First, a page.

Trump and Our Nihilism
I have been thinking about the overwhelming grief that I and so many others are feeling towards the election of our new President. What stands out to me is the reality of what we have lost. Trump was elected by many who feel as if they cannot trust the government, as though the government is not on their side. And now, Clinton voters feel that same distrust at the thought of the upcoming Trump administration. As we know, Trump won even though a majority of the country does not believe he is fit for office. Nobody has a government they can trust anymore. It is an imposed nihilism. We have beaten our country to the ground and now all we have left is a sadness for all the good that we have lost in pursuit of something novel. When the chants to “make America great again,” fade into memory, we will know the sting of partisanship and the greatness we all have left behind.
Confirmation of all I have said lies in Trump’s transition team headed by corrupt Chris Christie: a directory of the Environmental Protection Agency who denies climate change, an oil executive as Director of the Interior, a Goldman executive at the Treasury and the other billionaires destined to fill top spots. This is not to mention the many folks who do not have the benefit of being white, male or straight and who see their futures curtailed by countrymen they once trusted.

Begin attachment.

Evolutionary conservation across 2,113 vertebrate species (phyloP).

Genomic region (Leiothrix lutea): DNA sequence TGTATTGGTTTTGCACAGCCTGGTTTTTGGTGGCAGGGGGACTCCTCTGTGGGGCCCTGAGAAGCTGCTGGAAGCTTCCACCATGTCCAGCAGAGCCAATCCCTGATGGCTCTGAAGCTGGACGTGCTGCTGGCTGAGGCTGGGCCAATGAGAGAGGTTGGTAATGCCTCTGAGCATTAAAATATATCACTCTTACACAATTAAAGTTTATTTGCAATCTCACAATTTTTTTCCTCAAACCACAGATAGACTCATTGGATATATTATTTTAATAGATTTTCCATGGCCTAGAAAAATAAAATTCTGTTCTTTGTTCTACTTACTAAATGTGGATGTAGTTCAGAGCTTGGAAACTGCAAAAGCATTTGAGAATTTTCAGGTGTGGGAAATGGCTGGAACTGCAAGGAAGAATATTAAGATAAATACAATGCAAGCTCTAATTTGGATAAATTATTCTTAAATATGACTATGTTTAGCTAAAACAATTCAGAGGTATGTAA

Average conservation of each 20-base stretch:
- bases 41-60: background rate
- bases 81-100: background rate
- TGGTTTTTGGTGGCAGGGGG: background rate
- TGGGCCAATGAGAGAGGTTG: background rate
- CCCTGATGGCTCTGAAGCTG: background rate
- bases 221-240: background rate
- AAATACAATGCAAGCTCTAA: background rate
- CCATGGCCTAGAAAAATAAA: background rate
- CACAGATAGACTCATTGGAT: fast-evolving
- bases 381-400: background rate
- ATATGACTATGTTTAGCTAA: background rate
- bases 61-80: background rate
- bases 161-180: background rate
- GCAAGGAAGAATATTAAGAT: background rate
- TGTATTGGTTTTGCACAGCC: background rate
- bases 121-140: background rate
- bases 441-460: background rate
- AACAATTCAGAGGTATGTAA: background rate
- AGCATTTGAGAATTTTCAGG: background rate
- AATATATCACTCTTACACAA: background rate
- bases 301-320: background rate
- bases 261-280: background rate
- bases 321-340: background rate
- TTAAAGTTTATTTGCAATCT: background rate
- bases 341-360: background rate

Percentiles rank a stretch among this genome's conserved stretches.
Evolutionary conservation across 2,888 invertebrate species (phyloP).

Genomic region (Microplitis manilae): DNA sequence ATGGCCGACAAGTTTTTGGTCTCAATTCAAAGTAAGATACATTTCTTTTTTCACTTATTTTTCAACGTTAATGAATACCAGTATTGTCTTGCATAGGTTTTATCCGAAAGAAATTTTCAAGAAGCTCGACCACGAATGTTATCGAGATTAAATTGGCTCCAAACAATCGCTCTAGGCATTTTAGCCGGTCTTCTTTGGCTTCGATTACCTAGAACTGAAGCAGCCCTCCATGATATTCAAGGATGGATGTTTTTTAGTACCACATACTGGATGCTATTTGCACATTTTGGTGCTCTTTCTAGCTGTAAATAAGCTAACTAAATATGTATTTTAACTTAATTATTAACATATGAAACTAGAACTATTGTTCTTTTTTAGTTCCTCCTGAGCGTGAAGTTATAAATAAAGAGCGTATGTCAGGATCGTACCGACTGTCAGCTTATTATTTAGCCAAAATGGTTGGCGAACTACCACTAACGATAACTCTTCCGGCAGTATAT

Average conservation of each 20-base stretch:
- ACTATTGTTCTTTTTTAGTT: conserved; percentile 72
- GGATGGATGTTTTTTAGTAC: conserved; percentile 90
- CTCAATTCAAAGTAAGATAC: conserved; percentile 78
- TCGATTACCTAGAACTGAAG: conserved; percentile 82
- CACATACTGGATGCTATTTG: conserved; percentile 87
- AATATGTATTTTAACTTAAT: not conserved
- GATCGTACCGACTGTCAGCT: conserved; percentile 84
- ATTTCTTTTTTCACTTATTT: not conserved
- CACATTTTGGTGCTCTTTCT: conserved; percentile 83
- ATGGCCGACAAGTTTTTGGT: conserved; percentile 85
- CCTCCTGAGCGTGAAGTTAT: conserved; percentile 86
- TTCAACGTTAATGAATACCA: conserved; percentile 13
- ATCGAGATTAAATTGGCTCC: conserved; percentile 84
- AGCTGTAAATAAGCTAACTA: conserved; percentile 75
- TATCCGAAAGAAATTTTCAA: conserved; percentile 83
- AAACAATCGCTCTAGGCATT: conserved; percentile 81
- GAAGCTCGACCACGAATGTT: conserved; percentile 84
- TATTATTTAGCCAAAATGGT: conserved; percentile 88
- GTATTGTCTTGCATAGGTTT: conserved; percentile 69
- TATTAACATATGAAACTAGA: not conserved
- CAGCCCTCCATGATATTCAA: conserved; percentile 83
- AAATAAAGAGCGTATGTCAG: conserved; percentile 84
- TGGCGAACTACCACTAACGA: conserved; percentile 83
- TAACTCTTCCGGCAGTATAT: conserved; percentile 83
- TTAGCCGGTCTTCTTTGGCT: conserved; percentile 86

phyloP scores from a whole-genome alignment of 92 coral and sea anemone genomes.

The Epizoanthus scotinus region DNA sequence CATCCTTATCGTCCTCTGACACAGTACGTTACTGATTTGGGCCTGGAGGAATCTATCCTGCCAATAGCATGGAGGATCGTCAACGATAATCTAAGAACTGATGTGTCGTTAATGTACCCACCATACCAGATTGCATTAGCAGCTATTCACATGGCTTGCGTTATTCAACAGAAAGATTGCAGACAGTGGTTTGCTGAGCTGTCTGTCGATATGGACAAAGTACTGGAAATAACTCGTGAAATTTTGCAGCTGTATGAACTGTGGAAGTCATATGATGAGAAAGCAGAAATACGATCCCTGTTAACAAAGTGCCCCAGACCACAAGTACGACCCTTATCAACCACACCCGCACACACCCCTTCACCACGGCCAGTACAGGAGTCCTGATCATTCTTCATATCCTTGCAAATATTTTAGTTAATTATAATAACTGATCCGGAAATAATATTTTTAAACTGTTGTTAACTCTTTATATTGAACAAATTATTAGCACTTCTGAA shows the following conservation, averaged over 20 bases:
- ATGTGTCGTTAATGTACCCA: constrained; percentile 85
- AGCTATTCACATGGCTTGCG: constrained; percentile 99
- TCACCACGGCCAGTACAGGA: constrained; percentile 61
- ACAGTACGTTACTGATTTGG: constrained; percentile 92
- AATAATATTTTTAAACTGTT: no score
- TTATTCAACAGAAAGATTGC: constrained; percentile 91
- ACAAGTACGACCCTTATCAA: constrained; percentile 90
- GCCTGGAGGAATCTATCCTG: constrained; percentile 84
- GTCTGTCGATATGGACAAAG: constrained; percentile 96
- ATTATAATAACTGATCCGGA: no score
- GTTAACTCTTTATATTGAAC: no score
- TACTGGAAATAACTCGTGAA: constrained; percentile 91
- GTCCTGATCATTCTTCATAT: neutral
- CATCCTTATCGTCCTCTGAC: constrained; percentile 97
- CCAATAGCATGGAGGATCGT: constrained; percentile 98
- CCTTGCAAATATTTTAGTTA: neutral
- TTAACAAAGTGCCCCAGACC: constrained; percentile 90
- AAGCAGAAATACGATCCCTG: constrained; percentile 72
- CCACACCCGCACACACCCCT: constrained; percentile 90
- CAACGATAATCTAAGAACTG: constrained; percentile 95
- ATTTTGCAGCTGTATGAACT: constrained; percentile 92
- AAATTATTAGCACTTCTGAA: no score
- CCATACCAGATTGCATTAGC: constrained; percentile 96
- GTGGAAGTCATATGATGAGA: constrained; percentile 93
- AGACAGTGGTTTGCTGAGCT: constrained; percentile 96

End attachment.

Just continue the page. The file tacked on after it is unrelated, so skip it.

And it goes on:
Trump does not stand for a conservative tradition; he is not a republican. He threatens the lives of women, immigrants, refugees, Muslims, Jews and many others. Many Americans could claim they voted republican—for small business, smaller government and liberal economic policy. But in actuality, they voted for a tyrant. They voted to instill fear in the hearts of their friends and members of their communities, even if this aggression was not their top priority.
A Trump supporter and close friend shared with me that he did not think Trump was qualified for office, but that the now President-elect was the only thing capable of shaking up the establishment. To working class America and the white bourgeois, you said you did not like your representation before – I hope you enjoy it now.